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19th-Century Beer in a 21st-Century World

Here’s the remarkable story of a very, very old bottle of beer.

Patrick Dawson Jul 20, 2017 - 8 min read

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The beer had to be poured through a piece of cheesecloth to strain out crumbled bits of ancient cork. After 15 minutes and four different corkscrews, it became apparent that holding back 10 percent ABV beer for more than 145 years had been too much for the aged stopper. This bottle of the vaunted Ratcliff Ale, a barleywine brewed by Bass in 1869, just four short years after the end of the American Civil War, must have had an Encino Man-moment being poured out into this radically changed world. This bottle was the first (reported) one opened in more than seven years, and accounts of previous tastings were all varying degrees of positive—a notable achievement for any beer aged more than a century. Ratcliff is one of the rarest and most highly sought after vintage beers in the world, not only because of its age, but also because it tastes really, really good.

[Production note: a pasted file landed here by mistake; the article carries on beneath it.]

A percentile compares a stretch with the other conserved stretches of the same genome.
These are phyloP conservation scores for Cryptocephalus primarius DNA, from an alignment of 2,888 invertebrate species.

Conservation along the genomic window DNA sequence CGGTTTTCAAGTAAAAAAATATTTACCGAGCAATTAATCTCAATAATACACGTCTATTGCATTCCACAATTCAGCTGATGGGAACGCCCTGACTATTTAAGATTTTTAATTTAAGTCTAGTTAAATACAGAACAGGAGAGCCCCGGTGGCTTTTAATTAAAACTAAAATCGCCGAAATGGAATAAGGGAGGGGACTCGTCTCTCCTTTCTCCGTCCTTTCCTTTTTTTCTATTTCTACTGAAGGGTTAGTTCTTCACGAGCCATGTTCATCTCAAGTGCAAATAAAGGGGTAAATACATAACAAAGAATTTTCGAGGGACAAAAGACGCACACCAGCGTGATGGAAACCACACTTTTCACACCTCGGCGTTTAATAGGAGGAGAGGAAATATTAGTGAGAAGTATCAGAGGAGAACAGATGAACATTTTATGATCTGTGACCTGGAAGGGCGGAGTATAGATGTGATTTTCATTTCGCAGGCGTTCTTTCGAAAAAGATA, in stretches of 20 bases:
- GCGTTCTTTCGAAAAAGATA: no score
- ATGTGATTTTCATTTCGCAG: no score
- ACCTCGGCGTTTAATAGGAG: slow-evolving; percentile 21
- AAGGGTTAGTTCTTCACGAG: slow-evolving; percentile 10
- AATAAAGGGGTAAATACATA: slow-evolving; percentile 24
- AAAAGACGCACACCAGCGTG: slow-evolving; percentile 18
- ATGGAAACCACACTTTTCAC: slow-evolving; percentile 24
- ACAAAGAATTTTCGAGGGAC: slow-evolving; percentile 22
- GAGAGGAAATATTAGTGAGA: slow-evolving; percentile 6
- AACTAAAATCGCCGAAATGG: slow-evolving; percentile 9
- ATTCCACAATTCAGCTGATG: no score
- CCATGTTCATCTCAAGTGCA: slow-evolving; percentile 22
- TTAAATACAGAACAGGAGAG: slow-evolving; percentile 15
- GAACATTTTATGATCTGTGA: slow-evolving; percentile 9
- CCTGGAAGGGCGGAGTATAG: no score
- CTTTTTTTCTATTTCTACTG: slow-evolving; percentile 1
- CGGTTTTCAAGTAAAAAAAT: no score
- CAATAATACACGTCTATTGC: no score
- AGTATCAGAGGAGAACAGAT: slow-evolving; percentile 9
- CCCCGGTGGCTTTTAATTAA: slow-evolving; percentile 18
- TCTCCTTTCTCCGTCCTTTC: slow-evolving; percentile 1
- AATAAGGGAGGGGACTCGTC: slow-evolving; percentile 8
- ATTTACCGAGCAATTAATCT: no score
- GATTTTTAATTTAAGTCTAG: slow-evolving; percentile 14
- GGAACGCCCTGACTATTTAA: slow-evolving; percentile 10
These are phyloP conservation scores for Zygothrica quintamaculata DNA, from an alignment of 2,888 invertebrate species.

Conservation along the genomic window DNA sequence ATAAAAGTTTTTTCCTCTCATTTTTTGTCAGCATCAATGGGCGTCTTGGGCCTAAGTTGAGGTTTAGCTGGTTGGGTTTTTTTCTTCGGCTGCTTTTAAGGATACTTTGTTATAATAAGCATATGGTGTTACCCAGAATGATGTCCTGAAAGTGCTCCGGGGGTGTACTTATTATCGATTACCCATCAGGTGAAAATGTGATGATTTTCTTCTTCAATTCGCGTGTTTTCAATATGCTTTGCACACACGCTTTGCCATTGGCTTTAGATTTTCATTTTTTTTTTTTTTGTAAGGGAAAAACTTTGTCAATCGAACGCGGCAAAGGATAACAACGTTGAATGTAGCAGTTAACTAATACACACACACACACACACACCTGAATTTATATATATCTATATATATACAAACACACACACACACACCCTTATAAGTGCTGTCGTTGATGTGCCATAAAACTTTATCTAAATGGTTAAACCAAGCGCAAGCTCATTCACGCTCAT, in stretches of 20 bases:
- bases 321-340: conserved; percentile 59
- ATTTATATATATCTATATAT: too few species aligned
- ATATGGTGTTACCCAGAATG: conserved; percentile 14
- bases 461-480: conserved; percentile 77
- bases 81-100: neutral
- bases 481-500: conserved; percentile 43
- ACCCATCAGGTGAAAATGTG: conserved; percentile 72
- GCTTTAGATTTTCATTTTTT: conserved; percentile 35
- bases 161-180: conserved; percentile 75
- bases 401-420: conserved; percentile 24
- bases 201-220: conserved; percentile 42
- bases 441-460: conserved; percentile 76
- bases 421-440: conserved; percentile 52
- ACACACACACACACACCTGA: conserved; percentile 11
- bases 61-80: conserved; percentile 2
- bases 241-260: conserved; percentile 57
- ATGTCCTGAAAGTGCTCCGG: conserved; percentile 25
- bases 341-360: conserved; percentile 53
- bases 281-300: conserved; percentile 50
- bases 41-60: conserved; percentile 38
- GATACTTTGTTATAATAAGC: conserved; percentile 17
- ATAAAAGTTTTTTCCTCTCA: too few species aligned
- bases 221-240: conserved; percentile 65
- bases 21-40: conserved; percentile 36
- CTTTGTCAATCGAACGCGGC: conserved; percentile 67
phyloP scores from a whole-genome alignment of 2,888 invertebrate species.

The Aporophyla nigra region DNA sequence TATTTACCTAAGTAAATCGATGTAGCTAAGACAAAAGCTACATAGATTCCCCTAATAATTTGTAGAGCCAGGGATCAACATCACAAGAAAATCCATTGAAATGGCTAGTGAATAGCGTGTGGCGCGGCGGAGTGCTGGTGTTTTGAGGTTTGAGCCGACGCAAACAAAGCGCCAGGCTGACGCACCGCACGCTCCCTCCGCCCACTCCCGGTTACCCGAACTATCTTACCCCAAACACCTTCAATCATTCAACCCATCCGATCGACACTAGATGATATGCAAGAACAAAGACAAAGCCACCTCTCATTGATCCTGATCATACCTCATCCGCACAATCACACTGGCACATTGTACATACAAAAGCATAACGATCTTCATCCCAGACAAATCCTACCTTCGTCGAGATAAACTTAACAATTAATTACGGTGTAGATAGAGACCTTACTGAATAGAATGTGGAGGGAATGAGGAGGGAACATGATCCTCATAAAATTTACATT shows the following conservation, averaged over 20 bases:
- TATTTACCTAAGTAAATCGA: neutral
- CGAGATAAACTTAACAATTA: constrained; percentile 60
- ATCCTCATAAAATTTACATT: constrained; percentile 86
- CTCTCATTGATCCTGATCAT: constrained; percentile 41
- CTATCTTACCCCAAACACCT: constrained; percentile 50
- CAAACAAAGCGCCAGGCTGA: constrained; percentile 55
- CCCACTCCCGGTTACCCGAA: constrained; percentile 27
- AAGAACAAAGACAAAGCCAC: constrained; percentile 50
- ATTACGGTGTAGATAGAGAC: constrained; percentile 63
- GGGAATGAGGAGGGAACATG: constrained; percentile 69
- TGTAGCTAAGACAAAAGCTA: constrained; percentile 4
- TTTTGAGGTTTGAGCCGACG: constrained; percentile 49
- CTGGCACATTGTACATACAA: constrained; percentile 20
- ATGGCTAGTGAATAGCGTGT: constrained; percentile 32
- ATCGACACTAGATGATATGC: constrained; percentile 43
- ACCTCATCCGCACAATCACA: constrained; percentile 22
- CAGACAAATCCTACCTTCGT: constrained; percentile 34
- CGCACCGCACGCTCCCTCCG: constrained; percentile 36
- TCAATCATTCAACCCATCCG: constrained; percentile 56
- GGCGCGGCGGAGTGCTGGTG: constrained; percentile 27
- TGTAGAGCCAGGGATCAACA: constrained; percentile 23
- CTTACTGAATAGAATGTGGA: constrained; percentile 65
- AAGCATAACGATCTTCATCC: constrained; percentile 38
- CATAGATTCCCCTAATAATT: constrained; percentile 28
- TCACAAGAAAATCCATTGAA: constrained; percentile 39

The English Barleywine

Ask a beer lover his or her favorite cellar-worthy beer, and chances are it’s a barleywine. The style is a broadly interpreted one, though, and the various types age differently. The hoppy American barleywines typically show some benefit from a short stint in the cellar, developing pleasant sherry notes and hints of toffee. However, it’s the malt-forward English varietal with its wealth of potential aged flavors that has earned barleywines their vintage reputation. Chock-full of fruity esters and initially harsh fusel alcohols, given time these elegant ol’ chaps have the building blocks to develop a myriad of flavors such as Madeira, amaretto, figs, and tobacco.

Well-made English barleywines have been known to hold up for decades and, in rare cases, for more than a century. Some of the best-known examples are the Bass Corkers, a series of barleywines crafted by England’s famous Burton-On-Trent brewery and of which the Ratcliff Ale is a part. Named such because they were sold in champagne-style bottles with elaborate wax and lead corked seals, Corkers were only made every few decades to mark special occasions and were carefully crafted with the intent to be saved for generations.

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